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Pitching-rich Astros stand pat in bid for repeat NL West title

By Phil Elderkin / March 16, 1987

The Houston Astros, the team logic forgot in 1986, go after their second consecutive National League West title this season relying chiefly on the same key players who made it happen a year ago. This is usually considered a questionable approach, since history shows that teams which fail to make at least one or two significant changes during the winter are frequently doomed to failure. Even Houston must have believed this up to a point. The Astros entertained thoughts of signing free-agent catcher Rich Gedman after he failed to come to terms with Boston. And reports continue to surface that they would trade veteran outfielder Jos'e Cruz for a shortstop who could play every day.

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Still, most people feel that since manager Hal Lanier did not subtract from his pitching staff, which had the second lowest earned-run average in the NL and the most saves (51), the Astros will be very tough to upset. Houston also features that most famous of all baseball coaches, Yogi Berra, who has taken part in 22 World Series - 14 as a player, 2 as a manager, and 6 as a coach.

The Houston pitching staff, which may be exceeded in depth only by that of the defending World Champion New York Mets, numbers among its starters Mike Scott, Bob Knepper, Nolan Ryan, Jim DeShaies, and Danny Darwin.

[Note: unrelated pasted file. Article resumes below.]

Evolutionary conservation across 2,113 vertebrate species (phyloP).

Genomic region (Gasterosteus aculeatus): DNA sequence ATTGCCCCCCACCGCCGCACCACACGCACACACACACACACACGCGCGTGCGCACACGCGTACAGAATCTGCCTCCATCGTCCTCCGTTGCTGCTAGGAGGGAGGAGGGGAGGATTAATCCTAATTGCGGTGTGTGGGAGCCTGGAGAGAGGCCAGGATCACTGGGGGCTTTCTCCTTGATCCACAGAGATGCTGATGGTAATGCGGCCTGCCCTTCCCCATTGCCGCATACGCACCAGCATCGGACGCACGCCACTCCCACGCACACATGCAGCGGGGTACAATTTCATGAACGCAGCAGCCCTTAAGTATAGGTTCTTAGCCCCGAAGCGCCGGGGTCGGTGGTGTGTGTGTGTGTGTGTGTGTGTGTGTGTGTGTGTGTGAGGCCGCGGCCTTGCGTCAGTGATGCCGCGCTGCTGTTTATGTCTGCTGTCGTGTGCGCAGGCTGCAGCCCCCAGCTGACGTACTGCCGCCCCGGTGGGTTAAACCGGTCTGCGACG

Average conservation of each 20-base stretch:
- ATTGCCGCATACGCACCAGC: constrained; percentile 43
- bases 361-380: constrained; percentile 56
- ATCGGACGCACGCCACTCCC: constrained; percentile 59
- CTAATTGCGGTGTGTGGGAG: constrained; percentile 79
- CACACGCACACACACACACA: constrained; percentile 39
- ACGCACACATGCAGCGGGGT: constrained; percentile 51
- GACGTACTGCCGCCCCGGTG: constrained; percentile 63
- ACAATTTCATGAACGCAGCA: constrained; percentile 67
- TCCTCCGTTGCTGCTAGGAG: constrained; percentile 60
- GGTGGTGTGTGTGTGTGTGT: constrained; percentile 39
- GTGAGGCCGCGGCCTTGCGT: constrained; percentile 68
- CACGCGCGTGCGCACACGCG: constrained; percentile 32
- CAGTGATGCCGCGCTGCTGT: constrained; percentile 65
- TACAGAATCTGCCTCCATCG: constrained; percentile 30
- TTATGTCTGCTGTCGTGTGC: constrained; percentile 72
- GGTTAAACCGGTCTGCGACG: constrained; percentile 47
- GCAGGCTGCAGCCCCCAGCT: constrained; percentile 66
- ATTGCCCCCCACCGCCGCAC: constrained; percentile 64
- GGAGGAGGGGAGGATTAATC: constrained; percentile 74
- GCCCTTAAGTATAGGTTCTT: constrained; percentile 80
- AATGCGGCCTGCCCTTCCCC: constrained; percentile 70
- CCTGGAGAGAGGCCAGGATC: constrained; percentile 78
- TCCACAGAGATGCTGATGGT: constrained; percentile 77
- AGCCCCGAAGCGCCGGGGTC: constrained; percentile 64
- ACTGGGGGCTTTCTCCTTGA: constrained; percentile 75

Scott, the National League's Cy Young Award winner, is the master of the split-fingered fastball. This is a pitch that looks like a regular fastball to the hitter (actually appears much like an airplane that is coming in for a landing), except that at the last moment the pitch screws itself into the ground.

The truth is, Scott wasn't much of a pitcher until current San Francisco manager Roger Craig (out of baseball at the time) gave Mike an eight-day crash course in how to throw it in 1984. Since then Scott has gone from a career high 10 victories to consecutive 18-win seasons. In 33 starts last year, only once did he allow more than three runs. And he was at his best in the critical late action, pitching a no-hitter against the Giants on Sept. 25 in the game that clinched the division title, then overpowering the Mets twice in the playoffs.

Knepper, a veteran left-hander who was considered flighty and inconsistent during his early years with San Francisco (though he did win 17 games one season), began to find himself three years ago and simply keeps getting better. Last year he was Houston's No. 2 winner with a 17-12 record.

If you need to be introduced to Nolan Ryan, who has five no-hitters among his 241 major league victories, then evidently you have been vacationing on Gilligan's Island. Even though at age 40 Ryan now needs that extra day of rest between starts, he can still make a baseball look like an M&M candy to most hitters. Nolan is, of course, the major leagues' all-time strikeout king, and he added 194 to his total last year while compiling a 12-8 won-lost mark.

DeShaies also won 12 games last year as a rookie, setting a major league record in one of them by striking out eight consecutive Los Angeles batters. The hard-throwing southpaw may not get any faster, but he could be even tougher as he gains more experience.